Passion Play

I’ve been waiting to read this play ever since I heard about it some three years ago.  A sprawling three-part Passion Play, spread across history, written by my favorite playwright?  I’m not even religious and that excites me.  I missed the recent performance in Brooklyn, sadly – but the recent (and much-delayed) publication of the text was a suitable substitute.

As with most of Ruhl’s plays, it can be difficult to get a handle on the imagery.  “The Sky Turns Red” is a repeated stage direction – okay, what does that mean?  At the end, a character boards a giant boat and sails into the sky.  Ummmm, okay…?  This play was, however, filled with less (in my view, anyway) of the magical imagery that Ruhl’s other works (think Eurydice and Melancholy Play, for example).  Instead, I saw Ruhl as letting the inherent magical power of the Passion Play take care of that – with, of course, some Ruhlian moments like the giant boat and some people dressed as fish and things like that thrown in for good measure.

The play is a bit disjoint, but I guess that comes from the structure: part one is set in Elizabethan times, part two in Germany during Hitler’s rise, and part three in the American Midwest between the midpoint of Vietnam and the midpoint of the Reagan era.  Elizabeth herself shows up, as do Hitler and Reagan – in their respective times, but the earlier two also make an appearance at later moments.  The general scope of the show seems to show the development of opinions towards religion, of opinions towards the theater, of opinions towards humanity… but it is only in the third act that a real undercurrent of “this affects us” comes through – the third part is, by my reading, the most powerful and the strongest of the three.

Beyond the religious and social aspects of this play – and they are, don’t get me wrong, major aspects – I found myself most drawn to the theatrical side.  Obviously, all of Ruhl’s plays have a theatrical element to them – they are magical surrealism incarnate.  This play, however, takes a metatheatrical step further and forces the reader/viewer to think about theater while watching a play.  Each version of the play is presented in a different time with a different general goal, but they all provoke similar responses in their audiences.  Elizabeth wanted the plays stopped while her people wanted to perform them in order to keep touch with their outlawed faith; Hitler and the Nazis wanted to see the vilification of the Jews brought to the fore; and the modern play… well, that’s a good question.  But it made Reagan cry, so it was powerful nonetheless.  The Passion Play implies a very specific form of theatrical communion (yep) but you can extrapolate: all plays are, by their nature, a suspension of reality in the hopes of seeing a heightened one.  Even the plays where people are awful and you walk out of it hating your life – there’s still a sense that this was a different, a heightened, a suspended and inherently not-our-own reality.  We go to plays to experience these things together and to then leave and feel that catharsis, TOGETHER.  This play is, I think, Ruhl’s examination of that classical structure – how it has informed and affected theater for hundreds of years and how it continues to do so today.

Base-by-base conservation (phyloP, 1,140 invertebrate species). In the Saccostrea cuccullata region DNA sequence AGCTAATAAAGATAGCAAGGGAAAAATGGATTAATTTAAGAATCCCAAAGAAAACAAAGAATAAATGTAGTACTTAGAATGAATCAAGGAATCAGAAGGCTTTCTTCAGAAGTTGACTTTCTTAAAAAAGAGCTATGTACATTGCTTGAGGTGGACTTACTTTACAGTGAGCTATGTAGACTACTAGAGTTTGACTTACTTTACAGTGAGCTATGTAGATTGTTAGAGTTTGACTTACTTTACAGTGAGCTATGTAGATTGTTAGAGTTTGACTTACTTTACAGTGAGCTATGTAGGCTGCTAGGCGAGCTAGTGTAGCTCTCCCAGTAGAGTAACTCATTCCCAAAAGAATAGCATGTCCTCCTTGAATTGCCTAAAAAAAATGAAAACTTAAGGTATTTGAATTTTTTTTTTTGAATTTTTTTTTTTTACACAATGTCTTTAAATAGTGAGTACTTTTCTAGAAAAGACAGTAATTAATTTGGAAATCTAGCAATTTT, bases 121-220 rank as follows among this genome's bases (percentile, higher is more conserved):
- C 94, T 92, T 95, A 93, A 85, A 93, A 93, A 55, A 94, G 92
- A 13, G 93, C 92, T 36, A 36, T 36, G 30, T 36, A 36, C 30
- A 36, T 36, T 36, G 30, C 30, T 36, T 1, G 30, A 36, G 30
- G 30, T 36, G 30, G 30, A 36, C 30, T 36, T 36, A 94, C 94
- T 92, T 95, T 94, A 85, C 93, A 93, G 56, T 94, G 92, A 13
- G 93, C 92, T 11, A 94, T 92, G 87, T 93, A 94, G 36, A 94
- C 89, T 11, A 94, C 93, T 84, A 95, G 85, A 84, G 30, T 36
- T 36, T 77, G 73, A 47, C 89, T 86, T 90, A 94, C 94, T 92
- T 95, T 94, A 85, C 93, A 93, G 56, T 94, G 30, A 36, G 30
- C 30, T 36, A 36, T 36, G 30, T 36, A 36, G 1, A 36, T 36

Rating: 3.5 out of 5.  This isn’t the best of Ruhl’s work – it is a bit long on the page and a bit too disjoint to be enjoyed in just the reading.  Onstage, I think I’d find it far better.  Still, the thoughts that it provokes even in the reading – about the nature of theater, especially – are incredible and that is Ruhl’s greatest gift: she challenges us in a way that many playwrights couldn’t even dream to do.

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